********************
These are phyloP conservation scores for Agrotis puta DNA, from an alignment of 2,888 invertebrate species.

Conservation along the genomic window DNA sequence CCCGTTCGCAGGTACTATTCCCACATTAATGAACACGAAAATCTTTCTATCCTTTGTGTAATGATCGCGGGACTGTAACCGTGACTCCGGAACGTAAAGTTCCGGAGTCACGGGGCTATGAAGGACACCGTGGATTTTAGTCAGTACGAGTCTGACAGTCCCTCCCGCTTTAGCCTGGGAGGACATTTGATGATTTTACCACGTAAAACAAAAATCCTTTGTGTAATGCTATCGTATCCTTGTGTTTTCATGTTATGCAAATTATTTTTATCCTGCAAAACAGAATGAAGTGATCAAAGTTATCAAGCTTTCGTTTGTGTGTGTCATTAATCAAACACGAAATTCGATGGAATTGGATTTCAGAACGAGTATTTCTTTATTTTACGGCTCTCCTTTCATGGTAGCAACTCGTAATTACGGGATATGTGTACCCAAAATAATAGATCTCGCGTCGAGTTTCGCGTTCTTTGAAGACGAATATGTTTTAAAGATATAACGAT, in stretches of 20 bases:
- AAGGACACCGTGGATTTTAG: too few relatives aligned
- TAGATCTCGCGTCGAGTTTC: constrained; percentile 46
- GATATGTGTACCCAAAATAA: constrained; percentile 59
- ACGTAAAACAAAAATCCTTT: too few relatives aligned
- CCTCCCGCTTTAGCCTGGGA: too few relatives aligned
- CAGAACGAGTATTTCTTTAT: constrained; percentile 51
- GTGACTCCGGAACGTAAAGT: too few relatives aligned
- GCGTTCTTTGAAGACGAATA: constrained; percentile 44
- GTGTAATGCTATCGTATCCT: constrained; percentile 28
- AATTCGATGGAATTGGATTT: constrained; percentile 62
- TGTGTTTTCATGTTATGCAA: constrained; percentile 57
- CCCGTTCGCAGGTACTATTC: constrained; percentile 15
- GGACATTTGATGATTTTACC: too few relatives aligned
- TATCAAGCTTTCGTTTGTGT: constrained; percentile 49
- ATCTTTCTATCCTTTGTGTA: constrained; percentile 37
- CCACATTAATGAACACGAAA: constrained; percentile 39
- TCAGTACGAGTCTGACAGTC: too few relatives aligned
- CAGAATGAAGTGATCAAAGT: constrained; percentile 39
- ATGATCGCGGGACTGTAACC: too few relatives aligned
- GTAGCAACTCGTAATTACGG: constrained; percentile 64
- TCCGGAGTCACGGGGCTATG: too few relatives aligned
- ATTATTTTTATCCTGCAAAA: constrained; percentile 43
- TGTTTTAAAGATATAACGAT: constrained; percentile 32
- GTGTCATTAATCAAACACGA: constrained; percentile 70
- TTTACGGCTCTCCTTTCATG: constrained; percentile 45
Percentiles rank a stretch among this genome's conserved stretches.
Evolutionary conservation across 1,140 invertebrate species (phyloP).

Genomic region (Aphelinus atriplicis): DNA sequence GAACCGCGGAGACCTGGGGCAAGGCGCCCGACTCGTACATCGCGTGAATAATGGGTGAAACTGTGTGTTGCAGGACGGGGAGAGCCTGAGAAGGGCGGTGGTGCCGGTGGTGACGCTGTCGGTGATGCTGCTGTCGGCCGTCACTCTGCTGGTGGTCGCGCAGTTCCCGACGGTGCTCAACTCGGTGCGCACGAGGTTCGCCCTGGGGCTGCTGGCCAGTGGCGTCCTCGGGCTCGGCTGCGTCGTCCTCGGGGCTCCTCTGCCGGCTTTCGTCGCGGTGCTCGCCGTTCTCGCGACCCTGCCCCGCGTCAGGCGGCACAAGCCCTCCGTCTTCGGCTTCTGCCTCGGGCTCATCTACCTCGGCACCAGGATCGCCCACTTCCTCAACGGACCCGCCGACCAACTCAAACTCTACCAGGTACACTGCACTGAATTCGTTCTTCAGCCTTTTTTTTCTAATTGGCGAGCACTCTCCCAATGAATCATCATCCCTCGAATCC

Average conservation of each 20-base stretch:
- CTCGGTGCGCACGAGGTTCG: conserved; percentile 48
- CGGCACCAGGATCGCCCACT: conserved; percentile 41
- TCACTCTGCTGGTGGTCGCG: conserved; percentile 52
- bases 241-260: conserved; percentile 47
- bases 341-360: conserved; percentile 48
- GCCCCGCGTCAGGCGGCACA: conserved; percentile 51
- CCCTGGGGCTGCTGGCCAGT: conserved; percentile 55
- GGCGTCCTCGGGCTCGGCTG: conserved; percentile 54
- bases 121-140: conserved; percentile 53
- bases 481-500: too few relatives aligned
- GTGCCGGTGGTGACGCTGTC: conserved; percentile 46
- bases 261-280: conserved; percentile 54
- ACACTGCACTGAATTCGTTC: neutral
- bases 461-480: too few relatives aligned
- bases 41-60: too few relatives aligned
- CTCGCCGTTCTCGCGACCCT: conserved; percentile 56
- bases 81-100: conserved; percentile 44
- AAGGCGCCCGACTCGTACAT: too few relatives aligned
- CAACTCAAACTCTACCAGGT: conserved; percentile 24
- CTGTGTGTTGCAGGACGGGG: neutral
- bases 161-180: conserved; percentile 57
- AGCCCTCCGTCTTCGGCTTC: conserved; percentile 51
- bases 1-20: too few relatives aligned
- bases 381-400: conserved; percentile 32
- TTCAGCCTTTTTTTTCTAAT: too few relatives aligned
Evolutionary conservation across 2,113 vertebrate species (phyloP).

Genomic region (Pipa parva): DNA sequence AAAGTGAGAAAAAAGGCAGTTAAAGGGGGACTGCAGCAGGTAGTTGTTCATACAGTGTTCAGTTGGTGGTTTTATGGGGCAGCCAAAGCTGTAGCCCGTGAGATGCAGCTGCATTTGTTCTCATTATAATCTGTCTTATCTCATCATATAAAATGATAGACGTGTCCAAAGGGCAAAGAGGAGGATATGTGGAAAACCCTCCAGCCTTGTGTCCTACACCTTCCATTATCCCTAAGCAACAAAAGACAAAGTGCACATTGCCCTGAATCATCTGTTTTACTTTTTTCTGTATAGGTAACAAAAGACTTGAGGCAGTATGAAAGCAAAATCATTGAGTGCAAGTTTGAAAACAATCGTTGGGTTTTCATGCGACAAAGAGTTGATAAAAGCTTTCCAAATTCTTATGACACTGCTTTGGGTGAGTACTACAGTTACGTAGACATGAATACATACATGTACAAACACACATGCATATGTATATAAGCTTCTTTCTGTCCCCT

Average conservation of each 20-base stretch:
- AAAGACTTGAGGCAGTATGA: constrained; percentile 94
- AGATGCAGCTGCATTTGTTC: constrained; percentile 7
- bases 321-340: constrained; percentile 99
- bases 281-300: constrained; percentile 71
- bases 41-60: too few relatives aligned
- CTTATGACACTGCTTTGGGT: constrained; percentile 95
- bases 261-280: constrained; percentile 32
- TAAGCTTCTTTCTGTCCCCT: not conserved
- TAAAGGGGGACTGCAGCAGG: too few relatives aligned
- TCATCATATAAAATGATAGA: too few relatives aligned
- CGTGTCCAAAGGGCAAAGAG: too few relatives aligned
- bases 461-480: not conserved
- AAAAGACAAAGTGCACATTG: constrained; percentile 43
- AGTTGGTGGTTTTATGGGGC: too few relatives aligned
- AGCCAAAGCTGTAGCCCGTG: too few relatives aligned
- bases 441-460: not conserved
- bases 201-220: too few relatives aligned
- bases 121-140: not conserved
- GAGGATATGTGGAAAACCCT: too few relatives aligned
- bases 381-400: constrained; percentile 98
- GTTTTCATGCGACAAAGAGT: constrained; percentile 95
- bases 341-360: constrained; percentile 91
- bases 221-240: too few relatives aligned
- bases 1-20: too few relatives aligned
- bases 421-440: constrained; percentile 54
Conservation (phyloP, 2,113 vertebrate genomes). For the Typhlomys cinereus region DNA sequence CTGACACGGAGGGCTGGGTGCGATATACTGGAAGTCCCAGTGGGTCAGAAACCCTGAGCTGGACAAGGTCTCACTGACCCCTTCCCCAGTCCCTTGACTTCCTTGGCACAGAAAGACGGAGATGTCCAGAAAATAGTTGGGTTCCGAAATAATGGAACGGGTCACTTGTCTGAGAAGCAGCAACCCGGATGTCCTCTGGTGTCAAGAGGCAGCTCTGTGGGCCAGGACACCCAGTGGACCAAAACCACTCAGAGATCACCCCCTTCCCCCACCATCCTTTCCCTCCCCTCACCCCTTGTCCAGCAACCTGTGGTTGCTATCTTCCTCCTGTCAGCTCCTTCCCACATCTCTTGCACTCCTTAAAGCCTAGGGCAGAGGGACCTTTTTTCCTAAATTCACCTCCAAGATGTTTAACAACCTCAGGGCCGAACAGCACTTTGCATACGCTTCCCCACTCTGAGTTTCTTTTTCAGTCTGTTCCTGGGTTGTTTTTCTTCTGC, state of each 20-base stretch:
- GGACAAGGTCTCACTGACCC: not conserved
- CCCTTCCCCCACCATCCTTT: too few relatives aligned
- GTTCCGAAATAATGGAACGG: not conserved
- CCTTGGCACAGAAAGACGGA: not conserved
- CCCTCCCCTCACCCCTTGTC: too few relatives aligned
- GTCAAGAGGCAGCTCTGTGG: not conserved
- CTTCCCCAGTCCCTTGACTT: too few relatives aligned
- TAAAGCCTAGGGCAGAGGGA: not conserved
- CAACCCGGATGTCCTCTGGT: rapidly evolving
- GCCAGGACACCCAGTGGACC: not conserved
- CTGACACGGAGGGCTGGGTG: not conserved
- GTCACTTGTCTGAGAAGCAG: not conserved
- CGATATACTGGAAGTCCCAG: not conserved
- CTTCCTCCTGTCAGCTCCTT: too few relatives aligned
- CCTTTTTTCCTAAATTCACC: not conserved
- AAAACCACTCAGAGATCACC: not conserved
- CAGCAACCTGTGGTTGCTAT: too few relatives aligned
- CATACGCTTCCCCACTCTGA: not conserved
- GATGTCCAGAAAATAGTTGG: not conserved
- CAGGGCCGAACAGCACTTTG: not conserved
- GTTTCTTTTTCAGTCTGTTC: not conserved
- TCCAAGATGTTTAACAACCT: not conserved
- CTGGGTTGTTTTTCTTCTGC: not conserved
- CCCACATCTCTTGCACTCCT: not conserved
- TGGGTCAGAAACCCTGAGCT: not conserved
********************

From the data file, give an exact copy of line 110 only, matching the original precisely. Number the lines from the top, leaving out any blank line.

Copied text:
- TGGGTCAGAAACCCTGAGCT: not conserved